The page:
Payroll Tax Relief for Businesses with Less than 500 Employees

There are now tax credits available to help business owners cover the expense of paid sick leave and paid family leave. There is also tax-free forgiveness for Paycheck Protection Program loans and other government-backed loans aimed at helping business owners cover payroll and operating expenses during the Coronavirus pandemic;

There is also a new payroll tax credit for qualifying wages paid during a time when the employer’s business was suspended or experienced a significant decline in revenue as a result of COVID-19. Fianlly, business owners now have the option to defer their portion of 2020 Social Security taxes that are not covered under the payroll tax credit.

Tax Credits for Paid Sick Leave and Family Leave

Employers with less than 500 employees are now legally obligated to provide paid leave related to COVID-19 for the remainder of 2020. However, to help offset the expense associated with paid sick leave, Congress allocated money for businesses to access refundable tax credits.

Sick Leave Credit

Employers may be eligible for a refundable tax credit to help offset wages paid to employees who take emergency sick leave related to the COVID-19 between April 1, 2020 and December 31, 2020. The Sick Leave Credit is designed to entirely offset the cost of sick leave benefits mandated by Congress. The new tax credit provides for maximum payments of $2,000 or $5,110 per employee, depending on the type of sick leave.

Family Leave Credit

In addition to sick leave, employers with less than 500 employees are required to provide paid expanded family and medical leave. However, those employers are also able to take advantage of a refundable tax credit referred to as the “Family Leave Credit.” This credit is available when an employee uses expanded family leave related to COVID-19 between April 1, 2020 and December 31, 2020. The Family Leave Credit will help offset the cost of family leave benefits mandated by Congress. The credit can be up to $12,000 if an employee takes leave for 12 weeks.

Forgivable Loans Available Through the Paycheck Protection Program Flexibility Act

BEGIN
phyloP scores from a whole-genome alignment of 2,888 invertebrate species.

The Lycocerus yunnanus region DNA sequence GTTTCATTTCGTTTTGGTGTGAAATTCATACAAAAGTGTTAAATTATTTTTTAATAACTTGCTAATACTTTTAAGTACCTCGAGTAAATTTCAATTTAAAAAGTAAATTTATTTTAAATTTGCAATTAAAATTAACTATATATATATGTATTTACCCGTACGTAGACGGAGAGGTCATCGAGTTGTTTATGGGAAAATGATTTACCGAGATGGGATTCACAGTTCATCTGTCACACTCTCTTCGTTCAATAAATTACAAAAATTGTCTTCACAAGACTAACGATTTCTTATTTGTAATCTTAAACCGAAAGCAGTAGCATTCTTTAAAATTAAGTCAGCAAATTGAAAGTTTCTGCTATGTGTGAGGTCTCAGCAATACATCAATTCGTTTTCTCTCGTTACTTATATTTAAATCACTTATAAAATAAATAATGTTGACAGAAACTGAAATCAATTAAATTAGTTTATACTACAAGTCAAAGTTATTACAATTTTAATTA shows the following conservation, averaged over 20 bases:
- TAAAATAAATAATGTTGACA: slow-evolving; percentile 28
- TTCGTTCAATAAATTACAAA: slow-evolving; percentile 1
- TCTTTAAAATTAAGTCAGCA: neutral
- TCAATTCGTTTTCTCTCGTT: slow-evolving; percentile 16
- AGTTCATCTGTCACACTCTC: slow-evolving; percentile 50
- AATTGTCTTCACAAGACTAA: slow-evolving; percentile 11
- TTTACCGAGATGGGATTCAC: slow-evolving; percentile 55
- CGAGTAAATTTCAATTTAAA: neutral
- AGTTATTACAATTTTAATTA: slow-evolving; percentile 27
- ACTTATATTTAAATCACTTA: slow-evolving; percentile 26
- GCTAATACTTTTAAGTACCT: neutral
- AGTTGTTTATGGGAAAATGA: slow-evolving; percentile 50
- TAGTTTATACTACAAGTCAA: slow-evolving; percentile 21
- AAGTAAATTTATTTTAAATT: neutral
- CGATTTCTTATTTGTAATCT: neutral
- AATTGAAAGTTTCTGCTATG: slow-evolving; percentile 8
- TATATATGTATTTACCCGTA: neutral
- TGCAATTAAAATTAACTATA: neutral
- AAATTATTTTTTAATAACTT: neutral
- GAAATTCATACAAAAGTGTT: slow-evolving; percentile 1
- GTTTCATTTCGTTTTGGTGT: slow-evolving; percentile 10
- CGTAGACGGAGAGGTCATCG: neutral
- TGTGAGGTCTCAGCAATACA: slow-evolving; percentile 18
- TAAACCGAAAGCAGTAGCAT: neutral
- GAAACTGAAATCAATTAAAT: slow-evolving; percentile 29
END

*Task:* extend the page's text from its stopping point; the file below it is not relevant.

The Paycheck Protection Program Flexibility Act (PPPFA) was recently passed in order to address some of the glaring flaws and problems identified with the original Paycheck Protection Program (one of the pillars of the $2.2 trillion CARES Act). The PPPFA eased the burdens placed on business owners who obtained a PPP loan. Businesses now only have to spend 60 percent of loan funds on maintaining payroll (e.g., salary, health insurance, leave, etc.). Before passage of the PPPFA, business owners had to allocate 75 percent of loan funds to those costs. In addition, businesses now have 24 weeks to spend PPP loan funds instead of just two months.

Loan Forgiveness

If you comply with the terms of the PPP loan, you may be able to apply for loan forgiveness of all or a portion of the loan principal, for the costs incurred or paid during the initial eight weeks of the loan to the extent such costs relate to payroll, mortgage interest, rent, or utilities. It is important to note that PPP loan forgiveness is in flux and the guidelines were recently updated by the SBA. To learn more about your eligibility for loan forgiveness, check out this page. 

If you are ineligible for forgiveness, a PPP loan will have a five-year repayment term and a 1 percent interest rate.

Employee Retention Tax Credit

Eligible employers are now allowed to take a quarterly employment tax credit. This is known as the “Payroll Tax Credit.” This means a business owner can obtain a credit for 50 percent of “qualified wages” paid to employees. Though, there is a cap of $10,000 per employee that was paid for the period March 12, 2020 through December 31, 2020. As a result, the maximum available credit to an employer is $5,000 per employee. The credit first offsets an eligible employer’s payroll taxes for the quarter and any remainder is refunded to the taxpayer.

Eligibility for the Tax Credit

An employer is eligible for the Payroll Tax Credit only if they have been carrying on a trade or business in 2020 and was subject to one of the following “Coronavirus conditions” during the calendar quarter: